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Syria's Armed Opposition: Free Syrian Army

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Members of a Free Syrian Army group on the front lines at Bustan Al Qasr May 18, 2013 in Aleppo, Syria.
Antonio Bolfo/Getty Images News/Getty Images

Free Syrian Army: Who Are They:

The Free Syrian Army (FSA) was the first organized attempt at armed opposition against the regime of President Bashar al-Assad. The FSA was formally announced in July 2011 by defectors from the Syrian Armed Forces loyal to Assad, after months of government repression against a peaceful uprising of Syrians demanding political freedoms .

The FSA initially attracted two types of recruits:
  • Army deserters: The bulk of the fighting force consists of rank-and-file soldiers and mid-ranking officers who have deserted the army after refusing to take part in the bloody crackdown on anti-government protests. Online videos of officers defiantly brandishing their military IDs and denouncing the regime became one of the hallmarks of the Syrian uprising.

  • Local militias: Growing numbers of civilians are also joining armed opposition, typically in areas that have witnessed violent suppression of mass protest. These are essentially local defense forces or militias, though often led by a former army officer or joined by local deserting soldiers.

Free Syrian Army Command:

Syrian opposition parties united in the Syrian National Coalition have little influence over the armed resistance. Free Syrian Army’s headquarters are based in Turkey’s southern Hatay province, but its control over military operations inside Syria is under severe strain due to lack of equipment and resources.

Combine this with a steady flow of recruits and you get serious operational problems. Hundreds of armed groups have sprung up across Syria, with little coordination on the national level, and plenty of local rivalries over the access to funds or weapons seized from government forces. And while many of these militias swear allegiance to the FSA, the fluid conditions on the ground dictate that they operate more or less independently from central command.

Free Syrian Army Strength:

The FSA is a patchwork of lightly armed, local fighting units. FSA brigades mount simultaneous hit-and-run attacks across the country in a war of attrition against the more powerful, but overstretched enemy. There are daily ground attacks on army bases, military airports, checkpoints, as well as assassinations and bombings against government targets.

The FSA has strong support in rural areas, particularly among the Syria’s Sunni majority, and in the suburbs of the capital Damascus. There are perhaps over 100 000 armed rebels in Syria, but faced with the regime’s air power and heavy artillery, the poorly organized militias have yet to make a credible attempt to take over the capital.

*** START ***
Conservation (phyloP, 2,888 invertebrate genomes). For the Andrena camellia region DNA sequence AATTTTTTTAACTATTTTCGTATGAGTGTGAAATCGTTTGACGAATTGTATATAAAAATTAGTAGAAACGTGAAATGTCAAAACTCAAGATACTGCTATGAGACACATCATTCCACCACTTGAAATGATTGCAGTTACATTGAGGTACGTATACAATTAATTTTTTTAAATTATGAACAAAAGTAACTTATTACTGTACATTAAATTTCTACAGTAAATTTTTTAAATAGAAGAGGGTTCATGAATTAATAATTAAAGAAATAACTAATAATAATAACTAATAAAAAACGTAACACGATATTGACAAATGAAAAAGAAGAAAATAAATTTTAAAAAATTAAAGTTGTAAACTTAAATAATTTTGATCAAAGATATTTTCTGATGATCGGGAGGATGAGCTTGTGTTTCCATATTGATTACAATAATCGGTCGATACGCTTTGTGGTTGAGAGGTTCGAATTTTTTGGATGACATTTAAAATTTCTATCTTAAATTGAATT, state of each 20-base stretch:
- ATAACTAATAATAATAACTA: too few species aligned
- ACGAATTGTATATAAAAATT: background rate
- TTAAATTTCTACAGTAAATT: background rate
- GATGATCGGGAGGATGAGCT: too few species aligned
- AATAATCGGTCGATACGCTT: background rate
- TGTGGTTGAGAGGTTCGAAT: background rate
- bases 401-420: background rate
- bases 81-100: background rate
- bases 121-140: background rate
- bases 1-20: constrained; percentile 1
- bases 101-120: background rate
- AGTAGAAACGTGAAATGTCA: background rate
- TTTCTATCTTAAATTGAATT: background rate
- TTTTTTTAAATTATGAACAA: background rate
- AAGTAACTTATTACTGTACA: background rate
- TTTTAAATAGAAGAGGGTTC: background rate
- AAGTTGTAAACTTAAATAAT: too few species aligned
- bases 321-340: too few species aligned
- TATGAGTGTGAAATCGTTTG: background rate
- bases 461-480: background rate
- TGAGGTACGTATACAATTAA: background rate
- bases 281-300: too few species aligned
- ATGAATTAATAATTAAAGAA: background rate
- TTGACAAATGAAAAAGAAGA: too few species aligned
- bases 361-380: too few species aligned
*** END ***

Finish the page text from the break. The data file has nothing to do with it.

The New York Times has this report on the troubles facing the rebel forces.

Who is Funding Syrian Rebels?:

And this is where foreign support comes into play. Most of the funding for Syrian rebels comes from wealthy Syrian businessmen, but more substantial material support is expected to be facilitated by Saudi Arabia, Qatar and possibly Turkey. Various Islamist groups in Syria's neighbouring countries are also believed to be backing individual fighting units, by-passing the formal FSA command in Turkey.

However, an influx of massive funds from Bashar al-Assad’s regional adversaries may not necessarily shape Syria’s armed opposition into a more cohesive military force. It’s quite possible we’ll be seeing foreign actors scramble for loyalty of various armed groups within the Free Syrian Army, in the process creating powerful local warlords that will pay little attention to civilian opposition.

Read more on why Saudi Arabia supports Syrian opposition.

Can Free Syrian Army Defeat Assad:

By early 2013, various rebel groups scored significant gains against retreating government troops in northern and eastern Syria, overrunning military bases, taking over border crossings with Turkey, and capturing roughly half of Aleppo, Syria’s commercial capital.

However, many of these successes have been the work of Islamist militias, including Al Qaeda-linked groups such as the infamous Al Nusra Front. The FSA itself has largely faltered as an organized insurgent force.

In fact, a report commissioned by the US State Department in late 2012 painted a bleak picture of the chaotic situation in rebel-held areas of Syria’s north. “There are hundreds of small groups (10-20 fighters) spread all over the area of Aleppo," says the report, noting that the "rebel violations are becoming a normal daily phenomenon, especially against civilians, including looting public and private factories, storage places, houses and cars.”

The FSA formal command seems ill-equipped to prevent radical Islamists from stepping into the vacuum left behind by a collapsing regime and a divided Syrian opposition.

Read more on the dangers of militarization facing Syria.

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